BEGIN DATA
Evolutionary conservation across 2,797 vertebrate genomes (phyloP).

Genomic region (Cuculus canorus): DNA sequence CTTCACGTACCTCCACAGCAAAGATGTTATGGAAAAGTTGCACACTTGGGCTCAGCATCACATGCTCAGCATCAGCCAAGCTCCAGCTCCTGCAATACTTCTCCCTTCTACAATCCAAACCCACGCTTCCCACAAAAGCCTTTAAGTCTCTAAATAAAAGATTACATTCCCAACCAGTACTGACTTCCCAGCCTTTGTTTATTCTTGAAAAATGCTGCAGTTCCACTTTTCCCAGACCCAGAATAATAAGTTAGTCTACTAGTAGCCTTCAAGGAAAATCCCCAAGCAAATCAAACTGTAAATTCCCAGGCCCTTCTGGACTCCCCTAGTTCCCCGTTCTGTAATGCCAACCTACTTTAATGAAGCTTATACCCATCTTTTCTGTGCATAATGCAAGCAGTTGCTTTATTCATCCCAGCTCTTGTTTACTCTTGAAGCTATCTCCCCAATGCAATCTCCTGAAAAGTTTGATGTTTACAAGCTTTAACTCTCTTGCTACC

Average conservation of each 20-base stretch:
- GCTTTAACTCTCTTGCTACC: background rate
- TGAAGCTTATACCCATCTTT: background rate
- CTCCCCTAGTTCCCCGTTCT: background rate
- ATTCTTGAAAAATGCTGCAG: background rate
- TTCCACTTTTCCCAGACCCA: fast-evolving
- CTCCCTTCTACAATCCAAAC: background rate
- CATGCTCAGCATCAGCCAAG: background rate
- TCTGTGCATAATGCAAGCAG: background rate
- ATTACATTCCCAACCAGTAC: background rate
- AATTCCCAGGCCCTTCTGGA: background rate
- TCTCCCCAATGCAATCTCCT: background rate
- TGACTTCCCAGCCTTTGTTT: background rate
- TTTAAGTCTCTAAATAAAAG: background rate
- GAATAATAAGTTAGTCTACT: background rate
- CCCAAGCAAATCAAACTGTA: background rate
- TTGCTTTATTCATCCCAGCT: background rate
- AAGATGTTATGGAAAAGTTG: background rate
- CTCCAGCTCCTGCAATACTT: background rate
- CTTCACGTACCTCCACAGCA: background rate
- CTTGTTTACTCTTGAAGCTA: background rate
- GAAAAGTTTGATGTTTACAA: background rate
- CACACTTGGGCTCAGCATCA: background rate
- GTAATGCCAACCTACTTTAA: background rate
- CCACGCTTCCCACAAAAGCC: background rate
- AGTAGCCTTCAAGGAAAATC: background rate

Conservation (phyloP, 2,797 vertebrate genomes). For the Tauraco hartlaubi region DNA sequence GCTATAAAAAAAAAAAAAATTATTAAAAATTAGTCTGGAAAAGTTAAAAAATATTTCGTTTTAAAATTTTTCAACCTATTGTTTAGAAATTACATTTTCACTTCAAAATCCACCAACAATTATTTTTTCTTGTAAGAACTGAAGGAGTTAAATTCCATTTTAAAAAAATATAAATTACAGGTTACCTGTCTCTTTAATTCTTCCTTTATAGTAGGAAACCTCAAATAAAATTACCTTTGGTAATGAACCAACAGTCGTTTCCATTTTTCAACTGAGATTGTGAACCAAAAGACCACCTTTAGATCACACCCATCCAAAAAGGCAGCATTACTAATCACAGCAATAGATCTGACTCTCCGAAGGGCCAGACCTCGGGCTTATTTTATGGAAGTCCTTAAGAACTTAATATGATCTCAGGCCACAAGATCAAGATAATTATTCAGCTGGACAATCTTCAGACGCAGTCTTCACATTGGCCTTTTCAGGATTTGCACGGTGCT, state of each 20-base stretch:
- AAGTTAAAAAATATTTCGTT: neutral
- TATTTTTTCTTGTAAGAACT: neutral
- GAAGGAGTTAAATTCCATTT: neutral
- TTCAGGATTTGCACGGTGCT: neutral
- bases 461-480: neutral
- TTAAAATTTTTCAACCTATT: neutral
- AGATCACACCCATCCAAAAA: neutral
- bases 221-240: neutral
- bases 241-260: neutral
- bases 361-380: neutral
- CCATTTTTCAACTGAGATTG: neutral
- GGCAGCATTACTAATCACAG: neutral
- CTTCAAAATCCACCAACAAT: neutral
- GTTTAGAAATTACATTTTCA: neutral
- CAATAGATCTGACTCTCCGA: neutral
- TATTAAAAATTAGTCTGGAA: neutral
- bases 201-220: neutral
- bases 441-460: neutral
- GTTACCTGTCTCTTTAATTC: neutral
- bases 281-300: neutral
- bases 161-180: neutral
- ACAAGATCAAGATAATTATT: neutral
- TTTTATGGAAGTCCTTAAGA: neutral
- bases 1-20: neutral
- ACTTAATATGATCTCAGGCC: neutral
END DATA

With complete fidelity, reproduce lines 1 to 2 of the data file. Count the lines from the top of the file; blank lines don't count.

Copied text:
Evolutionary conservation across 2,797 vertebrate genomes (phyloP).

Genomic region (Cuculus canorus): DNA sequence CTTCACGTACCTCCACAGCAAAGATGTTATGGAAAAGTTGCACACTTGGGCTCAGCATCACATGCTCAGCATCAGCCAAGCTCCAGCTCCTGCAATACTTCTCCCTTCTACAATCCAAACCCACGCTTCCCACAAAAGCCTTTAAGTCTCTAAATAAAAGATTACATTCCCAACCAGTACTGACTTCCCAGCCTTTGTTTATTCTTGAAAAATGCTGCAGTTCCACTTTTCCCAGACCCAGAATAATAAGTTAGTCTACTAGTAGCCTTCAAGGAAAATCCCCAAGCAAATCAAACTGTAAATTCCCAGGCCCTTCTGGACTCCCCTAGTTCCCCGTTCTGTAATGCCAACCTACTTTAATGAAGCTTATACCCATCTTTTCTGTGCATAATGCAAGCAGTTGCTTTATTCATCCCAGCTCTTGTTTACTCTTGAAGCTATCTCCCCAATGCAATCTCCTGAAAAGTTTGATGTTTACAAGCTTTAACTCTCTTGCTACC